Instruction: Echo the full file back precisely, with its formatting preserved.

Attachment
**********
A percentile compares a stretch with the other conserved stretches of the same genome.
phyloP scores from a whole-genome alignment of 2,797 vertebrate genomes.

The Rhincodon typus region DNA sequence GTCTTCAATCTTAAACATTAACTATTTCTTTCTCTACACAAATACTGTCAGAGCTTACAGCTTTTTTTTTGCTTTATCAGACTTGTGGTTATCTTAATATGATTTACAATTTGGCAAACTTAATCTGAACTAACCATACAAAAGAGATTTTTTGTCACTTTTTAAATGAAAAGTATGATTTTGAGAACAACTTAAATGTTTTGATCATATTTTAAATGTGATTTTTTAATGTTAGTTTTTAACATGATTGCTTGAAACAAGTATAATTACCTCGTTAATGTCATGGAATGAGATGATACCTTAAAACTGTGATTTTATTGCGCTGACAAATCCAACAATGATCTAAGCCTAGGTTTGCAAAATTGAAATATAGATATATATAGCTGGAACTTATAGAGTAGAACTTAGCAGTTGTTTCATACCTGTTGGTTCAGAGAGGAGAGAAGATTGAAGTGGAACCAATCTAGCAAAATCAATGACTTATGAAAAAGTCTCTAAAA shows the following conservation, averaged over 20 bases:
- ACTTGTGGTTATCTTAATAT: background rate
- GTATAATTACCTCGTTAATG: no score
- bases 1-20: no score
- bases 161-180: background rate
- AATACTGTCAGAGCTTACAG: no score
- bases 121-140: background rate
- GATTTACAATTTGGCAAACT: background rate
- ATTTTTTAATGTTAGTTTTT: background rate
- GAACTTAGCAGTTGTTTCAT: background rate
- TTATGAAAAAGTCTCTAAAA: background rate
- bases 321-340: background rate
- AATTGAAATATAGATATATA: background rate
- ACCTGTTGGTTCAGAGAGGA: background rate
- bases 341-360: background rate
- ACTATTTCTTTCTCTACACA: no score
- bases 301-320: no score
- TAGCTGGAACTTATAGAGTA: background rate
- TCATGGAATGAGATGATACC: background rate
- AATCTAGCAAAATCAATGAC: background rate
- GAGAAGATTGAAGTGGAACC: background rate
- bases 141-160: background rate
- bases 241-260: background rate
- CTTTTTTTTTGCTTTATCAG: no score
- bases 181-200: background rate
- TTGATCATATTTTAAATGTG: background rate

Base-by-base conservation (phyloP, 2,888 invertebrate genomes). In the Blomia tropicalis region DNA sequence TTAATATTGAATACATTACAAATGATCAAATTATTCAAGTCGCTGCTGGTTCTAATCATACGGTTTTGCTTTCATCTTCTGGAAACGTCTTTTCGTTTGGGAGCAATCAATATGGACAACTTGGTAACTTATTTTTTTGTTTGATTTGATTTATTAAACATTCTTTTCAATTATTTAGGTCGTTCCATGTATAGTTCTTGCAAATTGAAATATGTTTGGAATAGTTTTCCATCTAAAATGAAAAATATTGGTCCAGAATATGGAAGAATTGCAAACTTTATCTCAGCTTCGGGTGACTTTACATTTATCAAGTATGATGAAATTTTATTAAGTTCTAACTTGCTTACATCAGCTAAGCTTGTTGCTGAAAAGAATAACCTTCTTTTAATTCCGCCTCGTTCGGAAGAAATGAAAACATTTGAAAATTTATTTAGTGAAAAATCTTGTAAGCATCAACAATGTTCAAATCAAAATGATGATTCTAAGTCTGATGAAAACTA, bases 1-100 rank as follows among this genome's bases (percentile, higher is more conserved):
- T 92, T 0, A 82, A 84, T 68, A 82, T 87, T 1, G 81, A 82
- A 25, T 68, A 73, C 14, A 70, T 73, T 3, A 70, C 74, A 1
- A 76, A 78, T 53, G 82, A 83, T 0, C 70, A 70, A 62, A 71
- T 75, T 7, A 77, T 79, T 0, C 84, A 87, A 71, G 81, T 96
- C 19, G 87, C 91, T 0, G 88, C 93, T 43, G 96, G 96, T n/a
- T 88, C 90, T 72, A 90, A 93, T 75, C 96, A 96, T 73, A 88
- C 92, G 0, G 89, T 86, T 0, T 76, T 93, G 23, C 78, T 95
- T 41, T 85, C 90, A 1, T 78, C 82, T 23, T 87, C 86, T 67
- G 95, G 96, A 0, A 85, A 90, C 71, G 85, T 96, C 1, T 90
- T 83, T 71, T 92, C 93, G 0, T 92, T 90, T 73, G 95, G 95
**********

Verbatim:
A percentile compares a stretch with the other conserved stretches of the same genome.
phyloP scores from a whole-genome alignment of 2,797 vertebrate genomes.

The Rhincodon typus region DNA sequence GTCTTCAATCTTAAACATTAACTATTTCTTTCTCTACACAAATACTGTCAGAGCTTACAGCTTTTTTTTTGCTTTATCAGACTTGTGGTTATCTTAATATGATTTACAATTTGGCAAACTTAATCTGAACTAACCATACAAAAGAGATTTTTTGTCACTTTTTAAATGAAAAGTATGATTTTGAGAACAACTTAAATGTTTTGATCATATTTTAAATGTGATTTTTTAATGTTAGTTTTTAACATGATTGCTTGAAACAAGTATAATTACCTCGTTAATGTCATGGAATGAGATGATACCTTAAAACTGTGATTTTATTGCGCTGACAAATCCAACAATGATCTAAGCCTAGGTTTGCAAAATTGAAATATAGATATATATAGCTGGAACTTATAGAGTAGAACTTAGCAGTTGTTTCATACCTGTTGGTTCAGAGAGGAGAGAAGATTGAAGTGGAACCAATCTAGCAAAATCAATGACTTATGAAAAAGTCTCTAAAA shows the following conservation, averaged over 20 bases:
- ACTTGTGGTTATCTTAATAT: background rate
- GTATAATTACCTCGTTAATG: no score
- bases 1-20: no score
- bases 161-180: background rate
- AATACTGTCAGAGCTTACAG: no score
- bases 121-140: background rate
- GATTTACAATTTGGCAAACT: background rate
- ATTTTTTAATGTTAGTTTTT: background rate
- GAACTTAGCAGTTGTTTCAT: background rate
- TTATGAAAAAGTCTCTAAAA: background rate
- bases 321-340: background rate
- AATTGAAATATAGATATATA: background rate
- ACCTGTTGGTTCAGAGAGGA: background rate
- bases 341-360: background rate
- ACTATTTCTTTCTCTACACA: no score
- bases 301-320: no score
- TAGCTGGAACTTATAGAGTA: background rate
- TCATGGAATGAGATGATACC: background rate
- AATCTAGCAAAATCAATGAC: background rate
- GAGAAGATTGAAGTGGAACC: background rate
- bases 141-160: background rate
- bases 241-260: background rate
- CTTTTTTTTTGCTTTATCAG: no score
- bases 181-200: background rate
- TTGATCATATTTTAAATGTG: background rate

Base-by-base conservation (phyloP, 2,888 invertebrate genomes). In the Blomia tropicalis region DNA sequence TTAATATTGAATACATTACAAATGATCAAATTATTCAAGTCGCTGCTGGTTCTAATCATACGGTTTTGCTTTCATCTTCTGGAAACGTCTTTTCGTTTGGGAGCAATCAATATGGACAACTTGGTAACTTATTTTTTTGTTTGATTTGATTTATTAAACATTCTTTTCAATTATTTAGGTCGTTCCATGTATAGTTCTTGCAAATTGAAATATGTTTGGAATAGTTTTCCATCTAAAATGAAAAATATTGGTCCAGAATATGGAAGAATTGCAAACTTTATCTCAGCTTCGGGTGACTTTACATTTATCAAGTATGATGAAATTTTATTAAGTTCTAACTTGCTTACATCAGCTAAGCTTGTTGCTGAAAAGAATAACCTTCTTTTAATTCCGCCTCGTTCGGAAGAAATGAAAACATTTGAAAATTTATTTAGTGAAAAATCTTGTAAGCATCAACAATGTTCAAATCAAAATGATGATTCTAAGTCTGATGAAAACTA, bases 1-100 rank as follows among this genome's bases (percentile, higher is more conserved):
- T 92, T 0, A 82, A 84, T 68, A 82, T 87, T 1, G 81, A 82
- A 25, T 68, A 73, C 14, A 70, T 73, T 3, A 70, C 74, A 1
- A 76, A 78, T 53, G 82, A 83, T 0, C 70, A 70, A 62, A 71
- T 75, T 7, A 77, T 79, T 0, C 84, A 87, A 71, G 81, T 96
- C 19, G 87, C 91, T 0, G 88, C 93, T 43, G 96, G 96, T n/a
- T 88, C 90, T 72, A 90, A 93, T 75, C 96, A 96, T 73, A 88
- C 92, G 0, G 89, T 86, T 0, T 76, T 93, G 23, C 78, T 95
- T 41, T 85, C 90, A 1, T 78, C 82, T 23, T 87, C 86, T 67
- G 95, G 96, A 0, A 85, A 90, C 71, G 85, T 96, C 1, T 90
- T 83, T 71, T 92, C 93, G 0, T 92, T 90, T 73, G 95, G 95